Cyclone Debbie aftermath: economic impact of Rockhampton floods will be ‘devastating’

QUEENSLAND’S “mud army” has been resurrected to help clean up flood-ravaged areas across the southeast, with the damage bill from Cyclone Debbie tipped to climb into the billions.

Volunteers will gather in Logan, south of Brisbane, today to help residents whose homes were damaged by floodwaters off the Albert and Logan rivers last week.

It comes six years after 23,000 people volunteered their time to help clean up the damage in the week following floods which swamped Brisbane, Ipswich and the Lockyer Valley.

Premier Annastacia Palaszczuk said the devastation caused by the category four cyclone, as it made its way across north Queensland and down the east coast, was expected to cost “billions”. But she moved to reassure affected residents they were not alone.

“We are here, we’re going to be with you every step of the way and we’re going to make sure whatever support is offered we’re going to get to you as quickly as possible,” she said yesterday.

Chamber of Commerce and Industry Queensland advocacy adviser Kate Whittle said the floods would likely have a “devastating impact” on all businesses.

A member of the “mud army” helps with the post-flood clean up on Albert Street in Eagleby, Queensland. Picture: Claudia Baxter

Source:News Corp Australia

Low-lying properties are seen next to a swollen Fitzroy River in Rockhampton, Queensland. Picture: AAP Image/Dan Peled


Damage to the Great Barrier Reef by Cyclone Debbie is being assessed, with researchers saying it could be both a blessing and a curse.

While destructive ocean swells can damage delicate corals, cyclonic weather conditions could cool down rising ocean temperatures.

“It was an incredibly big system … unusually Debbie spent quite a long time crossing the Great Barrier Reef as well,” Great Barrier Reef Marine Park Authority spokesman, Mark Read, told SBS News. “When we put all those things together, the prediction is that the damage is likely to be widespread and potentially quite severe.”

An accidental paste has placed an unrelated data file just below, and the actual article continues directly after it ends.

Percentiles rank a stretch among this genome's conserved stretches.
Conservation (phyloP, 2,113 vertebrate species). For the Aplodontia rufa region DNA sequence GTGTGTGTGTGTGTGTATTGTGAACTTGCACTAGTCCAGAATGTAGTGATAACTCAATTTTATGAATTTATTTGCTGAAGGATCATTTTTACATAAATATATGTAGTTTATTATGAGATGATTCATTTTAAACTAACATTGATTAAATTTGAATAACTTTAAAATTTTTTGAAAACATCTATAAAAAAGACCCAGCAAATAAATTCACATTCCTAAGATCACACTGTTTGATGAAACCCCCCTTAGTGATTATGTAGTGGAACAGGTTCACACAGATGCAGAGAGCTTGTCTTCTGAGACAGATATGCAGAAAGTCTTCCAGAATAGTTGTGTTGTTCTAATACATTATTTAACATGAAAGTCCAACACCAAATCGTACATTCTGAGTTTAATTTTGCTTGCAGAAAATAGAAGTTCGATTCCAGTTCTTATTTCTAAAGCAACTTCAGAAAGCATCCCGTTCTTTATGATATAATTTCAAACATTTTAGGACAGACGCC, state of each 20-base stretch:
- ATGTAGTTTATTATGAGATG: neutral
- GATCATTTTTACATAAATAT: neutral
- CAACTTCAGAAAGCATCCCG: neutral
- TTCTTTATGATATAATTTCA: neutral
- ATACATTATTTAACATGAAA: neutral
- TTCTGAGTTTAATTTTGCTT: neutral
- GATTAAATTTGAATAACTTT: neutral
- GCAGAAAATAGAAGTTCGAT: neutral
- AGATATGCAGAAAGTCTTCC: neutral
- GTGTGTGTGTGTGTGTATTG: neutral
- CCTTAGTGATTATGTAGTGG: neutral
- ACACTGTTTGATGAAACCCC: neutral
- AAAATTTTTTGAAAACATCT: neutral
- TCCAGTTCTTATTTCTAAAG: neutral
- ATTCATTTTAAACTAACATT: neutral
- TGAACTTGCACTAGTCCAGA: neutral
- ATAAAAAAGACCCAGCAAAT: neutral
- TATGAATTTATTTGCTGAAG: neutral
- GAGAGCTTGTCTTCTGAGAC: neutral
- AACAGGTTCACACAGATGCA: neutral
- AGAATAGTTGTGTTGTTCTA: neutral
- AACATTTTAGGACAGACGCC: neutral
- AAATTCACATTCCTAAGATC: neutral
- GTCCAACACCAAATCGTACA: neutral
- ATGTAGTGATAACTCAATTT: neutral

Chief Executive of Queensland Tourism Industry Council, Daniel Gschwind, said the council is worried about the reef’s health but noted there was a positive side.

“Tropical cyclones can cool down the Great Barrier Reef or the waters of the Great Barrier Reef,” he said.

“Number one, by the cloud-cover; number two, by the rainfall associated with a cyclone; and number three, because of the winds that can actually ruffle the sea surface which improves or reduces the ability of the water to heat up. But also you can have massive deep water movements caused by the cyclones as well. All of those things can contribute to cooling the water by a couple of degrees.”

Damage to the Great Barrier Reef is being assessed. Picture: Brendan Radke


Prime Minister Malcolm Turnbull visited residents in the Logan suburb of Eagleby, one of the worst affected areas in last week’s floods, yesterday. He said he was committed to replacing damaged infrastructure with more floodproof buildings.

“These are record flood events so we’re going to have to be better prepared for the next one because clearly this will be repeated,” he said. “We really now have the challenge of making sure our building standards, our planning standards, take into account that we are the land of droughts and flooding rains and fires as well.”

Prime Minister Malcolm Turnbull helps to discard debris with Member for Forde Bert Van Manen in Eagleby. Picture: Claudia Baxter

SES worker Jim Ferguson said he and his colleagues were moved to tears after pulling a family to safety at Luscombe, on the northern Gold Coast on Friday, only to watch their house float away along the Albert River shortly after.

“The emotion just came over us,” he said. “What if we hadn’t got there when we did? What if the house had gone while we were still tied up to it?”

Mr Turnbull also visited flood-affected Lismore, in NSW, where he was insulted by a businessman who said more needed to be done to help the devastated community.

A family cleans up their home on Dongarven Street in Eagleby, Queensland, after Cyclone Debbie. Picture: Richard Walker Queensland Fire and Emergency Services crew clear downed trees from a property on the Gold Coast in Queensland. Picture: AFP/Queensland Fire and Emergency Services



While the clean-up in north and southeast Queensland continues, residents in the central Queensland city of Rockhampton remain on flood watch as they prepare for the Fitzroy River to peak at 9m on Wednesday.

The Bureau of Meteorology originally predicted it would rise to 9.4m, which would make it the region’s worst flood in more than 63 years. It would have threatened more than 5400 properties and 3000 homes.

Rockhampton Regional Council mayor Margaret Strelow said the downgraded prediction would make a huge difference to the number of properties affected.

“We would expect probably over 200, maybe 215 proprieties, will have water over the floorboards,” she said. “A lot more will have a metre or more of water through their yards.”

The swollen Fitzroy River in Rockhampton is expected to peak. Picture: AAP Image/Dan Peled

Comments are closed.